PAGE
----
Malcolm Allison revolutionised football in the way he approached new training methods, not only in his playing days but also as a manager, Conor Heffernan takes a look back at the changes Allison made to the game.
Playboy, character or revolutionary?
Rarely are such terms used to describe the same person but that is what made Malcolm Alexander Allison such an enigma to those who knew him. Allison was hugely influential in the introduction of modern training systems in 1960s England but his reputation as a trainer was often overshadowed by matters off the pitch.
Born in Dartford, England in 1927, Malcolm Allison was only a boy when he discovered football. Soon he was hooked. So passionate was Allison about playing the game, that he deliberately failed School entry exams so he could attend a school that played football. It wasn’t a conventional path, but Allison was always a bit different. During National Service in WW2, Allison had spent time observing and trying out training methods from the Russian Army. When he returned to England Allison set about implementing such methods in his own career.
Malcolm began his career in football with Erith & Belvedere before signing with Charlton Athletic in 1945. He had only played two first-team games in six years with Charlton before being signed by Ted Fenton for West Ham United for a fee of £7,000 in 1951. Charlton had sold Allison after Allison had fallen out with the training staff. He had described their pre-season training as archaic and out-dated. Unsurprisingly they weren’t pleased.
Once at West Ham, Allison flourished spending six years with the club before his career was cut short by a bout of tuberculosis. More than a player, Allison had spent his years with the Hammers learning more and more about training. It was during his time in London that Allison gained a reputation for being a considerate and inventive player. A player who placed great importance in training, at a time when many coaches’ idea of fitness was the ability to run around a pitch five times before heading home.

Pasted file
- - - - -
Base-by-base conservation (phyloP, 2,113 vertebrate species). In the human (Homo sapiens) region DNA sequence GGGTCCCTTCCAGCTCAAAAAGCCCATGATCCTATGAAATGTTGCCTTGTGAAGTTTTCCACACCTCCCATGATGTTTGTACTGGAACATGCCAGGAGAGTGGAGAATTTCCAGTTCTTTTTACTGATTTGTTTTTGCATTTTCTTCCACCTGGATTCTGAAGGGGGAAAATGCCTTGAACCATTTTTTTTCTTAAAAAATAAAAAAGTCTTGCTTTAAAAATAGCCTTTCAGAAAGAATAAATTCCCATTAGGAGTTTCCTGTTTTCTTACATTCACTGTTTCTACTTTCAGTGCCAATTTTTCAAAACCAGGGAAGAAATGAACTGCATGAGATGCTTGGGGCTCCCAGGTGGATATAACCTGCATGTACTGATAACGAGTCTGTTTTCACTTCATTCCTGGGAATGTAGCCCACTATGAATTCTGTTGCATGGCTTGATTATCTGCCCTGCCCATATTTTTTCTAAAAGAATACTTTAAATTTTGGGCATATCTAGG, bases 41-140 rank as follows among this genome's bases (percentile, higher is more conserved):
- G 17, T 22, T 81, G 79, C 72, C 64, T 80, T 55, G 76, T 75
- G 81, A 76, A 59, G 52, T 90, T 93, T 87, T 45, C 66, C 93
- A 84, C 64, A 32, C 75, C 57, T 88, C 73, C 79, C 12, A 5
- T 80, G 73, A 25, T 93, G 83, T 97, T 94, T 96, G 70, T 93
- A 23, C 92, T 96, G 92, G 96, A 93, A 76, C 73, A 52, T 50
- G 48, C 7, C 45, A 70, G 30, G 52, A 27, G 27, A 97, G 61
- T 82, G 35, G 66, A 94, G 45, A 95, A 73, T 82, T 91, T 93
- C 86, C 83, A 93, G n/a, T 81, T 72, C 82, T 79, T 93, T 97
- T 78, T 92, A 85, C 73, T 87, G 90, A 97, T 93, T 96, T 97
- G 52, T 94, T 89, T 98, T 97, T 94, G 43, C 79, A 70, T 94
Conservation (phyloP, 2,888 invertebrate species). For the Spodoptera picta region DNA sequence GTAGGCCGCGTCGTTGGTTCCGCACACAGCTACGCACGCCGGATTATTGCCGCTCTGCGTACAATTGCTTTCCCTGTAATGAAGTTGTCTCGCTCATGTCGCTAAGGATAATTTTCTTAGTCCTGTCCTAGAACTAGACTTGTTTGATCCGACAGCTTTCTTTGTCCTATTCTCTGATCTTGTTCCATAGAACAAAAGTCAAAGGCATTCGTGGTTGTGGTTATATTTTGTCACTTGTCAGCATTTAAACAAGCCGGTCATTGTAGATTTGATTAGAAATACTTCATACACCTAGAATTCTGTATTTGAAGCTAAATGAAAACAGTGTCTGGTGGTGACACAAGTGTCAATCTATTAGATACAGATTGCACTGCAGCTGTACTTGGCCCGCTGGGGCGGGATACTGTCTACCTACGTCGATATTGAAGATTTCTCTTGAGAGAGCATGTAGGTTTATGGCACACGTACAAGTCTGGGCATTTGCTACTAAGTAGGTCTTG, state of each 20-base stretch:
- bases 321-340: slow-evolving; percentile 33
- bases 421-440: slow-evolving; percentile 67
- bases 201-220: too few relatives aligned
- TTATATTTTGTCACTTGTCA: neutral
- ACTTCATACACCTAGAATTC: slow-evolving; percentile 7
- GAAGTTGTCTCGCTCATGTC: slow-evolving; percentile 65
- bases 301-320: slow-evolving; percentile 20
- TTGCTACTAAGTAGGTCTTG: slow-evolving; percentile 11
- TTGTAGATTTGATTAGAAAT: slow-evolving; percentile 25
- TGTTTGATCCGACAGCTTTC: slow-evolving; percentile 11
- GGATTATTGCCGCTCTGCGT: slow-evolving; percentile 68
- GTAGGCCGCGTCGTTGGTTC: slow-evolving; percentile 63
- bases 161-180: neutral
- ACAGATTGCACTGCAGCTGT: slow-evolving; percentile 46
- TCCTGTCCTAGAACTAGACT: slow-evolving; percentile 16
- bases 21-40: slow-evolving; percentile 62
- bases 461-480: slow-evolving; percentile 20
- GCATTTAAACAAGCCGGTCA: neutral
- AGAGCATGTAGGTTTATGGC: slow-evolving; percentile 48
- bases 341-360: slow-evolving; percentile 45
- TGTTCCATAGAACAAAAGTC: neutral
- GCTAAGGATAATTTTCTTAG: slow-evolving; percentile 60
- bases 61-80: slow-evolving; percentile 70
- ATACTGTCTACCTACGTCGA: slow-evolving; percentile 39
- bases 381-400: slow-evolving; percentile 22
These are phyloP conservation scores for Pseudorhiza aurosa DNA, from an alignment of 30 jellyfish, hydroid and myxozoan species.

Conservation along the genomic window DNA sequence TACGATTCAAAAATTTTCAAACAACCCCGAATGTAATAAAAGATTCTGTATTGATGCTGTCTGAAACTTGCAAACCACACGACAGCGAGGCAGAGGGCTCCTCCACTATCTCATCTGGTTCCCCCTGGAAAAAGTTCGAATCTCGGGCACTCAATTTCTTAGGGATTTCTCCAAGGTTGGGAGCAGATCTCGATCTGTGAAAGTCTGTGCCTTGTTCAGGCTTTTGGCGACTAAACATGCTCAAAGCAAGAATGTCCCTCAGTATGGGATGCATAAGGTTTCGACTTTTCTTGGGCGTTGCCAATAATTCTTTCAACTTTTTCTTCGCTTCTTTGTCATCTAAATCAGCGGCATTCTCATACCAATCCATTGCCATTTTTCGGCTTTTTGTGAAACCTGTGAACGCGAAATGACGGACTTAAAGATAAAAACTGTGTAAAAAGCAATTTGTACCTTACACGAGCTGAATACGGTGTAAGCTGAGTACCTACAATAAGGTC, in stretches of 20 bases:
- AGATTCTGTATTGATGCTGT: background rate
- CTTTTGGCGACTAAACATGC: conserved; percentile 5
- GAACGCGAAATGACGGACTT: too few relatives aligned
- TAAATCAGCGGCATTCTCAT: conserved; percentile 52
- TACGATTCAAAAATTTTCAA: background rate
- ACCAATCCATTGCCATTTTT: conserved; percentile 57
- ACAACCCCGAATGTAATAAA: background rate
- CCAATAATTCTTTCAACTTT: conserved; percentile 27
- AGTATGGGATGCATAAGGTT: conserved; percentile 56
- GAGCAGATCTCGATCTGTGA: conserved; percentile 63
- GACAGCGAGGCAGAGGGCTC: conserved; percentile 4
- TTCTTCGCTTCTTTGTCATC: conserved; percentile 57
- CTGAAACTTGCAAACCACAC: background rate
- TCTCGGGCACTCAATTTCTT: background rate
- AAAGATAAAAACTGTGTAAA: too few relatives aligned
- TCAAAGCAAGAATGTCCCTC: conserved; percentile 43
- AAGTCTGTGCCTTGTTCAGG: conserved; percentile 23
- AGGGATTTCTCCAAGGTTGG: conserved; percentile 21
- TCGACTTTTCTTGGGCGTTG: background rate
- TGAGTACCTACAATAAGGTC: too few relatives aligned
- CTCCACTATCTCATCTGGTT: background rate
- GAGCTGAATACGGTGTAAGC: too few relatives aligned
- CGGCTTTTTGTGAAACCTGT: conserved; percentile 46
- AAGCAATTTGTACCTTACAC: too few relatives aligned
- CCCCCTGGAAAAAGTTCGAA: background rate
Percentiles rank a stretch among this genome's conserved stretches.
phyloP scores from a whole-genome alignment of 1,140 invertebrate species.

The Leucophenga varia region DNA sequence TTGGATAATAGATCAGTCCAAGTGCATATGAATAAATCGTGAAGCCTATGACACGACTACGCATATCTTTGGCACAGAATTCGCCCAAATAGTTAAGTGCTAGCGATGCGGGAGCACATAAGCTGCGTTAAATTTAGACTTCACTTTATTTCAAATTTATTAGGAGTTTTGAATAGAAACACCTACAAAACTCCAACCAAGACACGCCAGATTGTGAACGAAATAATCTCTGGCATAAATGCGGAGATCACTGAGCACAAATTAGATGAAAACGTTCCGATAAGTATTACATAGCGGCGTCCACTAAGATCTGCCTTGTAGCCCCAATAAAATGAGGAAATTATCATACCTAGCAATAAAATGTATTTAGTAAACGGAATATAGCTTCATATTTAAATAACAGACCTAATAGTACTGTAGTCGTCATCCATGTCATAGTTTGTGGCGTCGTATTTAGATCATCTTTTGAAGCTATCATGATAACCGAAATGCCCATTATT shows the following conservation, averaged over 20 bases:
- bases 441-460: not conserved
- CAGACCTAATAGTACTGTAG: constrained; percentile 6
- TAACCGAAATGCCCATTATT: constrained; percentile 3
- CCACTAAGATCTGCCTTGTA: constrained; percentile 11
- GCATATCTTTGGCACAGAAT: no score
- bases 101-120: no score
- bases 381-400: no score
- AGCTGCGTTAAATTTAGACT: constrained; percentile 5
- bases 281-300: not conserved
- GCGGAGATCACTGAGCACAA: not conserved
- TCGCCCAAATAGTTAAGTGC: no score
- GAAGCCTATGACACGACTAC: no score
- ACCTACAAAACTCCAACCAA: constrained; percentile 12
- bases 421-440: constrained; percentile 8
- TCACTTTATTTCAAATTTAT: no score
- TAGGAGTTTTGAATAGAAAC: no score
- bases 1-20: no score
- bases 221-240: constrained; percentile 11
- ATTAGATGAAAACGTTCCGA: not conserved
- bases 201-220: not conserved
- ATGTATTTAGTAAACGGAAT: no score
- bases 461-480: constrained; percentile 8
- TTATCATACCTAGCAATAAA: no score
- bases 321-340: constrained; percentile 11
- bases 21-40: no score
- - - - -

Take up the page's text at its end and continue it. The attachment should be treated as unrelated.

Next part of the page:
Under Ted Fenton, Allison took charge of coaching sessions with the club. An incredible development for a member of the playing staff. In later years Allison would reflect
“I took charge of the coaching at West Ham. I built the attitude. We used to get together and I used to make them come back for training in the afternoons.”
Allison also acted as mentor to future stars such as England World Cup winning captain Bobby Moore and coupled with this, Allison was a leading figure in the creation of a youth academy at West Ham. Following his battle with tuberculosis Allison left the game altogether for a number of years, becoming a car salesman before returning to football in the early 1960s.
His first port of call? Cambridge University.
It wasn’t London, but it was a start. He soon gained a reputation for having new and exciting ideas whilst at Cambridge and not long after his appointment he found himself recruited by non-league Bath City as manager. One of Allison’s first moves at Bath was to double the number of training sessions . The Bath players, who were all part time, were required to train four days a week. For many it was sacrilegious, for Allison it was necessary.
Bath finished third in the league, and even made it to the third round of the F.A.Cup before being knocked out by First Division Bolton Wanderers. Allison was illustrating proof that his training methods were working. Stints soon followed with Toronto F.C. and Plymouth Argyle before Allison was recruited by Manchester City to be Assistant Manager to the then ageing Joe Mercer.
It was at Manchester City that Allison came into his own. Given the freedom by Mercer to train the players exactly how he wanted, Allison set about revolutionising the Mancunian team’s methods.